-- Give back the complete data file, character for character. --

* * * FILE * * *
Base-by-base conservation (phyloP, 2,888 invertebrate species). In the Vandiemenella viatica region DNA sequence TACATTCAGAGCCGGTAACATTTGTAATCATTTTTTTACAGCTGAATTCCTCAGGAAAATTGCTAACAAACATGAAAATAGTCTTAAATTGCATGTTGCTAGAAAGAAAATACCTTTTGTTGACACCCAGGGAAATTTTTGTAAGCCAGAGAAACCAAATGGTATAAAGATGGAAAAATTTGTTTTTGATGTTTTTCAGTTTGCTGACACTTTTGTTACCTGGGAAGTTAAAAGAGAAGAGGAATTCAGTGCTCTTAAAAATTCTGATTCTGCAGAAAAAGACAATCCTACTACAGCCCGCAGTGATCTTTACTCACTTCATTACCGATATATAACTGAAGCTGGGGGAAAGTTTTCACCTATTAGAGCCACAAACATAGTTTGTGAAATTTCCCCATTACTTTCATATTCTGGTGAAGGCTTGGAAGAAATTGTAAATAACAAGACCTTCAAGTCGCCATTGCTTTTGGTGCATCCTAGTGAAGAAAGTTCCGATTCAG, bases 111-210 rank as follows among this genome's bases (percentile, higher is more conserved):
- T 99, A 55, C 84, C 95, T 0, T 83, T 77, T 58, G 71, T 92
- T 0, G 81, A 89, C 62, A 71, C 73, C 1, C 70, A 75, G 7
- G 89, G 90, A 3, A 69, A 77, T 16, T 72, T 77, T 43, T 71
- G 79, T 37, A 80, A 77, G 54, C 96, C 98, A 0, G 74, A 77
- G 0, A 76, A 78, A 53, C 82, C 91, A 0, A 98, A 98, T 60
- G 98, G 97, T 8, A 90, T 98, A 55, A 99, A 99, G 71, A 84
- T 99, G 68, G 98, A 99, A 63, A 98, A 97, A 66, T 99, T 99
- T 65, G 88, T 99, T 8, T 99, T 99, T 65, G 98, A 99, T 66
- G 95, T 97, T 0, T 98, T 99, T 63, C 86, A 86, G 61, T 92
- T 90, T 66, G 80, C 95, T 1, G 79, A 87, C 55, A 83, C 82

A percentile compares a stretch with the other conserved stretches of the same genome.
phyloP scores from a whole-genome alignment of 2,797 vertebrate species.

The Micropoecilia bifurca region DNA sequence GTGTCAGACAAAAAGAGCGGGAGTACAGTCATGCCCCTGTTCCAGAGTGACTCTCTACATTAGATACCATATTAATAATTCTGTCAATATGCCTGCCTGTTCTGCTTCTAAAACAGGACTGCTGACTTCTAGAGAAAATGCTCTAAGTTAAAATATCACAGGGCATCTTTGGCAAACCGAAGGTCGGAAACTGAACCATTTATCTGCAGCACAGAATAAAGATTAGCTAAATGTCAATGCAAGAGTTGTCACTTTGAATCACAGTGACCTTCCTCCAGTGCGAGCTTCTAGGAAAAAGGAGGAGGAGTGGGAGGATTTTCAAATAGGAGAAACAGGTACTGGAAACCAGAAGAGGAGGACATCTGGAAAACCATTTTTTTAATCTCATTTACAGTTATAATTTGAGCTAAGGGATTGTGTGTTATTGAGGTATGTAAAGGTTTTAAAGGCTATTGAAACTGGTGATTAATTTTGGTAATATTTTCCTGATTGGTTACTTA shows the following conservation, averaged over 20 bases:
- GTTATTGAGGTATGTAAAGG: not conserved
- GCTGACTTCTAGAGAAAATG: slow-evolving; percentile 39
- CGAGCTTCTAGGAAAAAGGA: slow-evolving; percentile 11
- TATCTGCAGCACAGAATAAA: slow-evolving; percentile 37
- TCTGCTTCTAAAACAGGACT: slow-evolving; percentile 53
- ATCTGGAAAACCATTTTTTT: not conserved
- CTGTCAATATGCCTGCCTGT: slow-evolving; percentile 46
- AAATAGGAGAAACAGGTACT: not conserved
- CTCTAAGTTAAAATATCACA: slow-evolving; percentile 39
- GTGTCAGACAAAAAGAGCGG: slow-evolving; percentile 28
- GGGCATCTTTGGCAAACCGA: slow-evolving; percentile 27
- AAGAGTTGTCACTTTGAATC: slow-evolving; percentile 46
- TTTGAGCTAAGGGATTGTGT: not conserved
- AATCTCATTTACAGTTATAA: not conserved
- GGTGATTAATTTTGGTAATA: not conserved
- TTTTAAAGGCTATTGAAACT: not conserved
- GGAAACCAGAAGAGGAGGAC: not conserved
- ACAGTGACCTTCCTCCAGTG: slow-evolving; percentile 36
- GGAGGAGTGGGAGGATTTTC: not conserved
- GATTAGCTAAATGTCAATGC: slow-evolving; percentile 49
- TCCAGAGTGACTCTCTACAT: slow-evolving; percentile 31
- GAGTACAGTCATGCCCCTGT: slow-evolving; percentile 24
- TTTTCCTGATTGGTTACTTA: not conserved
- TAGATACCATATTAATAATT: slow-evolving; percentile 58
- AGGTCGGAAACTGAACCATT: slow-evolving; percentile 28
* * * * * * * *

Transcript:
Base-by-base conservation (phyloP, 2,888 invertebrate species). In the Vandiemenella viatica region DNA sequence TACATTCAGAGCCGGTAACATTTGTAATCATTTTTTTACAGCTGAATTCCTCAGGAAAATTGCTAACAAACATGAAAATAGTCTTAAATTGCATGTTGCTAGAAAGAAAATACCTTTTGTTGACACCCAGGGAAATTTTTGTAAGCCAGAGAAACCAAATGGTATAAAGATGGAAAAATTTGTTTTTGATGTTTTTCAGTTTGCTGACACTTTTGTTACCTGGGAAGTTAAAAGAGAAGAGGAATTCAGTGCTCTTAAAAATTCTGATTCTGCAGAAAAAGACAATCCTACTACAGCCCGCAGTGATCTTTACTCACTTCATTACCGATATATAACTGAAGCTGGGGGAAAGTTTTCACCTATTAGAGCCACAAACATAGTTTGTGAAATTTCCCCATTACTTTCATATTCTGGTGAAGGCTTGGAAGAAATTGTAAATAACAAGACCTTCAAGTCGCCATTGCTTTTGGTGCATCCTAGTGAAGAAAGTTCCGATTCAG, bases 111-210 rank as follows among this genome's bases (percentile, higher is more conserved):
- T 99, A 55, C 84, C 95, T 0, T 83, T 77, T 58, G 71, T 92
- T 0, G 81, A 89, C 62, A 71, C 73, C 1, C 70, A 75, G 7
- G 89, G 90, A 3, A 69, A 77, T 16, T 72, T 77, T 43, T 71
- G 79, T 37, A 80, A 77, G 54, C 96, C 98, A 0, G 74, A 77
- G 0, A 76, A 78, A 53, C 82, C 91, A 0, A 98, A 98, T 60
- G 98, G 97, T 8, A 90, T 98, A 55, A 99, A 99, G 71, A 84
- T 99, G 68, G 98, A 99, A 63, A 98, A 97, A 66, T 99, T 99
- T 65, G 88, T 99, T 8, T 99, T 99, T 65, G 98, A 99, T 66
- G 95, T 97, T 0, T 98, T 99, T 63, C 86, A 86, G 61, T 92
- T 90, T 66, G 80, C 95, T 1, G 79, A 87, C 55, A 83, C 82

A percentile compares a stretch with the other conserved stretches of the same genome.
phyloP scores from a whole-genome alignment of 2,797 vertebrate species.

The Micropoecilia bifurca region DNA sequence GTGTCAGACAAAAAGAGCGGGAGTACAGTCATGCCCCTGTTCCAGAGTGACTCTCTACATTAGATACCATATTAATAATTCTGTCAATATGCCTGCCTGTTCTGCTTCTAAAACAGGACTGCTGACTTCTAGAGAAAATGCTCTAAGTTAAAATATCACAGGGCATCTTTGGCAAACCGAAGGTCGGAAACTGAACCATTTATCTGCAGCACAGAATAAAGATTAGCTAAATGTCAATGCAAGAGTTGTCACTTTGAATCACAGTGACCTTCCTCCAGTGCGAGCTTCTAGGAAAAAGGAGGAGGAGTGGGAGGATTTTCAAATAGGAGAAACAGGTACTGGAAACCAGAAGAGGAGGACATCTGGAAAACCATTTTTTTAATCTCATTTACAGTTATAATTTGAGCTAAGGGATTGTGTGTTATTGAGGTATGTAAAGGTTTTAAAGGCTATTGAAACTGGTGATTAATTTTGGTAATATTTTCCTGATTGGTTACTTA shows the following conservation, averaged over 20 bases:
- GTTATTGAGGTATGTAAAGG: not conserved
- GCTGACTTCTAGAGAAAATG: slow-evolving; percentile 39
- CGAGCTTCTAGGAAAAAGGA: slow-evolving; percentile 11
- TATCTGCAGCACAGAATAAA: slow-evolving; percentile 37
- TCTGCTTCTAAAACAGGACT: slow-evolving; percentile 53
- ATCTGGAAAACCATTTTTTT: not conserved
- CTGTCAATATGCCTGCCTGT: slow-evolving; percentile 46
- AAATAGGAGAAACAGGTACT: not conserved
- CTCTAAGTTAAAATATCACA: slow-evolving; percentile 39
- GTGTCAGACAAAAAGAGCGG: slow-evolving; percentile 28
- GGGCATCTTTGGCAAACCGA: slow-evolving; percentile 27
- AAGAGTTGTCACTTTGAATC: slow-evolving; percentile 46
- TTTGAGCTAAGGGATTGTGT: not conserved
- AATCTCATTTACAGTTATAA: not conserved
- GGTGATTAATTTTGGTAATA: not conserved
- TTTTAAAGGCTATTGAAACT: not conserved
- GGAAACCAGAAGAGGAGGAC: not conserved
- ACAGTGACCTTCCTCCAGTG: slow-evolving; percentile 36
- GGAGGAGTGGGAGGATTTTC: not conserved
- GATTAGCTAAATGTCAATGC: slow-evolving; percentile 49
- TCCAGAGTGACTCTCTACAT: slow-evolving; percentile 31
- GAGTACAGTCATGCCCCTGT: slow-evolving; percentile 24
- TTTTCCTGATTGGTTACTTA: not conserved
- TAGATACCATATTAATAATT: slow-evolving; percentile 58
- AGGTCGGAAACTGAACCATT: slow-evolving; percentile 28